It is also evident that the emphasis put on vaccines and vaccination programmes as the panacea to stop the pandemic has overshadowed research carried out to establish treatment protocols covering the various stages of Covid-19 infection using low cost and easily available medicine. It is therefore imperative to codify a treatment dashboard to beef up the arsenal of measures available to stem the pandemic,
Omicron is therefore a timely wake up call for the world to urgently recast its Covid-19 response strategy to ensure that the whole world and in particular the developing and poor countries are fully vaccinated at the earliest as it is only a fully vaccinated and united world that can stem Covid-19 and thus be better prepared to aptly counter and overcome the next pandemic.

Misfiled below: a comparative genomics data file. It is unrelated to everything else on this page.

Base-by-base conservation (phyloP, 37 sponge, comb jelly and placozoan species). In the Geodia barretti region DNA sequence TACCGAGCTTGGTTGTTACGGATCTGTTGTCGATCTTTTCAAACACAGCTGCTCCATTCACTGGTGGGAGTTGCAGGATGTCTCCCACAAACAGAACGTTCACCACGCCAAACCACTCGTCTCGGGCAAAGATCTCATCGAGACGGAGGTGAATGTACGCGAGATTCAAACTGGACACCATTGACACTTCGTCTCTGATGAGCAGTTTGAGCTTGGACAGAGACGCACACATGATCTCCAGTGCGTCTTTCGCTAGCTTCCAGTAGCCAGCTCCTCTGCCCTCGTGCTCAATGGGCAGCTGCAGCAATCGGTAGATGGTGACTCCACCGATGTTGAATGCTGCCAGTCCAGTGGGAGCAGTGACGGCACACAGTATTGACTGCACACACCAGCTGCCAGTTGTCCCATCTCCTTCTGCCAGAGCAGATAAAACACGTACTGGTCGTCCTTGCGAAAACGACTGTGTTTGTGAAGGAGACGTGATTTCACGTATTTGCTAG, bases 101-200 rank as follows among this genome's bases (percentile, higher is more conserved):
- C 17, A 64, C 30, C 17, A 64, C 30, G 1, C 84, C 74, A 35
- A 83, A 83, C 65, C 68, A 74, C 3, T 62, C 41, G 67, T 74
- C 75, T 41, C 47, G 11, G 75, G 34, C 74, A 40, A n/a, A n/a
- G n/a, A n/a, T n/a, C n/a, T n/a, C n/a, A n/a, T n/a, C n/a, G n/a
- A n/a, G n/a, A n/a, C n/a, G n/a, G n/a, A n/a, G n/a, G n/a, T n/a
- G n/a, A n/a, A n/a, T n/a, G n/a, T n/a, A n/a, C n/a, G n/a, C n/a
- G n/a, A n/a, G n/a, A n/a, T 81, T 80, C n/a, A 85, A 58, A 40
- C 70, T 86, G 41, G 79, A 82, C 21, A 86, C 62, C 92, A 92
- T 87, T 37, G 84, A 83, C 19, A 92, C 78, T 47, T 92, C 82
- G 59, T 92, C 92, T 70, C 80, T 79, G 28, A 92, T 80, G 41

* Published in print edition on 10 December 2021
65 years ago Mauritius Times was founded with a resolve to fight for justice and fairness and the advancement of the public good. It has never deviated from this principle no matter how daunting the challenges and how costly the price it has had to pay at different times of our history.
With print journalism struggling to keep afloat due to falling advertising revenues and the wide availability of free sources of information, it is crucially important for the Mauritius Times to survive and prosper. We can only continue doing it with the support of our readers.
The best way you can support our efforts is to take a subscription or by making a recurring donation through a Standing Order to our non-profit Foundation.